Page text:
Do’s and Don’ts : Naming REST API

Vishwas Trivedi
4 min readDec 16, 2022

Web developers are no strangers to APIs — especially HTTP methods like GET and POST. When it comes to designing APIs, backend engineers or API engineers are familiar with them as well. That means REST is a term that is familiar. It is said that REST is an architecture and not a standard. It was developed alongside HTTP and is most commonly used over HTTP. HTTP is a standard, whereas REST is an architecture. REST is an architectural style that provides constraints that guide API design.

While REST APIs are extremely useful, creating them can be a time-consuming process. If you are building your own REST or RESTful API, you should know that there are best practices to follow. This includes the naming of your REST API endpoints.

Following are the global standards that should be followed while naming REST API Endpoints.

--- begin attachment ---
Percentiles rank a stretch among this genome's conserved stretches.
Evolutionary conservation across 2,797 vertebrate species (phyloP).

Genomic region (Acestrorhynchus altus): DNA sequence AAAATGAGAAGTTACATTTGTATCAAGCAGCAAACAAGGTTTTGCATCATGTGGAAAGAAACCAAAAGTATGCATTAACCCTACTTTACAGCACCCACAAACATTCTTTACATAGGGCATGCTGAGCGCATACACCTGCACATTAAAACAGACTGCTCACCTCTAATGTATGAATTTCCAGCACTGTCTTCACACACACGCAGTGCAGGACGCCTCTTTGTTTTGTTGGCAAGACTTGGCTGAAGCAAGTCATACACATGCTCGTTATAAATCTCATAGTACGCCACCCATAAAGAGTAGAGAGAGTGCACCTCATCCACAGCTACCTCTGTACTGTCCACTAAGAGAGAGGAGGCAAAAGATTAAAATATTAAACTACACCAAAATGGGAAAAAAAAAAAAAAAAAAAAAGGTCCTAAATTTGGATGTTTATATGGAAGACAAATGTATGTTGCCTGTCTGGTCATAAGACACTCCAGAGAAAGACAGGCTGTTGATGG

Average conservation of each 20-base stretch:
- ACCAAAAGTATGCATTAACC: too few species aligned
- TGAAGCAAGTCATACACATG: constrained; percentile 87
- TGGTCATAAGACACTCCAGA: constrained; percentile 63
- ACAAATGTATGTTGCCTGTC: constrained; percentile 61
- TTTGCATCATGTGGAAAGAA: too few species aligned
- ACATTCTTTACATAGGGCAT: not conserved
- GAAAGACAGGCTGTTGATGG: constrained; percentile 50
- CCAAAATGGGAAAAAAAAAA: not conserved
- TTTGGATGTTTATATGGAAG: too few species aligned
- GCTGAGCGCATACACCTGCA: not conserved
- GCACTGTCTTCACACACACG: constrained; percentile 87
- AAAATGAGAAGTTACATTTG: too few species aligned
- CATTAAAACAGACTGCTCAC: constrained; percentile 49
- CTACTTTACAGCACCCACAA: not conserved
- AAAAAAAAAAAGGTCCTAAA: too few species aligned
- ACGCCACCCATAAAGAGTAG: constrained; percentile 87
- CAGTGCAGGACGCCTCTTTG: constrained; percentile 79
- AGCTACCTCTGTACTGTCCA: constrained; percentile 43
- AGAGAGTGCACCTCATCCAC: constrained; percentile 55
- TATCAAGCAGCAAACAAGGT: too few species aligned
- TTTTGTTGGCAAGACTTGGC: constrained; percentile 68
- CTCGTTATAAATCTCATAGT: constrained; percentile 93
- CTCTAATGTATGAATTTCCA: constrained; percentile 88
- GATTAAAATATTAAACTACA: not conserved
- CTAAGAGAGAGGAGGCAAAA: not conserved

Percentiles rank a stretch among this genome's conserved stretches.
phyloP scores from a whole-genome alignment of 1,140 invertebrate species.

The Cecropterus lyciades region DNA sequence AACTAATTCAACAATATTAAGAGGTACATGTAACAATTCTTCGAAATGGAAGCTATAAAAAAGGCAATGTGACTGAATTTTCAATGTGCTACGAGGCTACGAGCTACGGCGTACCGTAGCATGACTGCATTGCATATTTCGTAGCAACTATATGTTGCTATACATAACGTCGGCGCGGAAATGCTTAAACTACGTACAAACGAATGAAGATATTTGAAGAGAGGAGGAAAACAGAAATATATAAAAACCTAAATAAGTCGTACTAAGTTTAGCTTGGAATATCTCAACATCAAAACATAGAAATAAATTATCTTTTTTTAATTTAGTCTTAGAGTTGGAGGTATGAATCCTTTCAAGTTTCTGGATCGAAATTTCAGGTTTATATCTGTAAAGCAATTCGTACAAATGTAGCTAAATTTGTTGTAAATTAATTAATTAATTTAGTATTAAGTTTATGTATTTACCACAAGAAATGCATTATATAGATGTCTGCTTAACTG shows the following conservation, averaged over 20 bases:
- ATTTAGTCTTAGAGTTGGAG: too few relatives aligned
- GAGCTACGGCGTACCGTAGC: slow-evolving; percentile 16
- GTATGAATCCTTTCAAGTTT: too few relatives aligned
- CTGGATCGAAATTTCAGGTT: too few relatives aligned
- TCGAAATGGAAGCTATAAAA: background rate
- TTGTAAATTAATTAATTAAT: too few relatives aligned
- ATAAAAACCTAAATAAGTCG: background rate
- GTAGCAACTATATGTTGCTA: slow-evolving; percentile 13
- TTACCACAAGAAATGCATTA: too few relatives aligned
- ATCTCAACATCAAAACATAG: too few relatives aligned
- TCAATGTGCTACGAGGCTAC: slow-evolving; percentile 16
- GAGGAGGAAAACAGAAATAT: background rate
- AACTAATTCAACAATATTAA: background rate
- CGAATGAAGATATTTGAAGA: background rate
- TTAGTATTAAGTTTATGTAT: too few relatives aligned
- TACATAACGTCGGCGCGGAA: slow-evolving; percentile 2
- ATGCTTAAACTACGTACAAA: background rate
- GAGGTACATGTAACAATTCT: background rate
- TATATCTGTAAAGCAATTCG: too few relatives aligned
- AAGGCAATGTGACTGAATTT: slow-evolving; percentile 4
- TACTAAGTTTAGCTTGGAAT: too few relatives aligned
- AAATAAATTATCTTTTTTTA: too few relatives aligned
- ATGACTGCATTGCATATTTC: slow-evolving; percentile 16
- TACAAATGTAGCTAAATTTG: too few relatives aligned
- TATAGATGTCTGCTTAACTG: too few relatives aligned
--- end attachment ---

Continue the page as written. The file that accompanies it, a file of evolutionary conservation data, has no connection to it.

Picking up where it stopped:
1. Use nouns
  2. User intuitive, clear names
  3. User lowercase letters
  4. Avoid special characters
  5. Separate words from hyphens
  6. Don’t use file extensions
  7. Use camelCase for designing

1. Use Nouns

When naming your URIs, it is advised to use nouns instead of verbs or adjectives. HTTP methods are technically verbs, hence GET, POST, DELETE, etc. Also, the names represent the contents of a resource or the resources themselves. Hence, it makes more sense to actually use nouns instead.

Do

https://api.example.com/users/abcd-efgh-ijkl

Well, you get what I mean. Basically, when you look at the URL, you can tell that it is accessing the User resource with a particular ID as per the above example.

Don’t

https://api.example.com/getUsers/abcd-efgh-ijkl
https://api.example.com/create_users
https://api.example.com/delete-users/abcd-efgh-ijkl

It simply looks funny. Also, the browser would tell you that the URL is using the GET/POST/DELETE method if you inspect, so there is no need to add the action word to your URI.

Now the interesting question is whether to use singular or plural nouns. In general, plural nouns are preferred, as they represent more of something generic in a sense (unless your resource is a singular concept like “admin” or “config”).

2. User intuitive, clear names

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Vishwas Trivedi

I am an accomplished Software Engineer/ Project Manager with 8.5 years of technical experience in driving successful software development teams.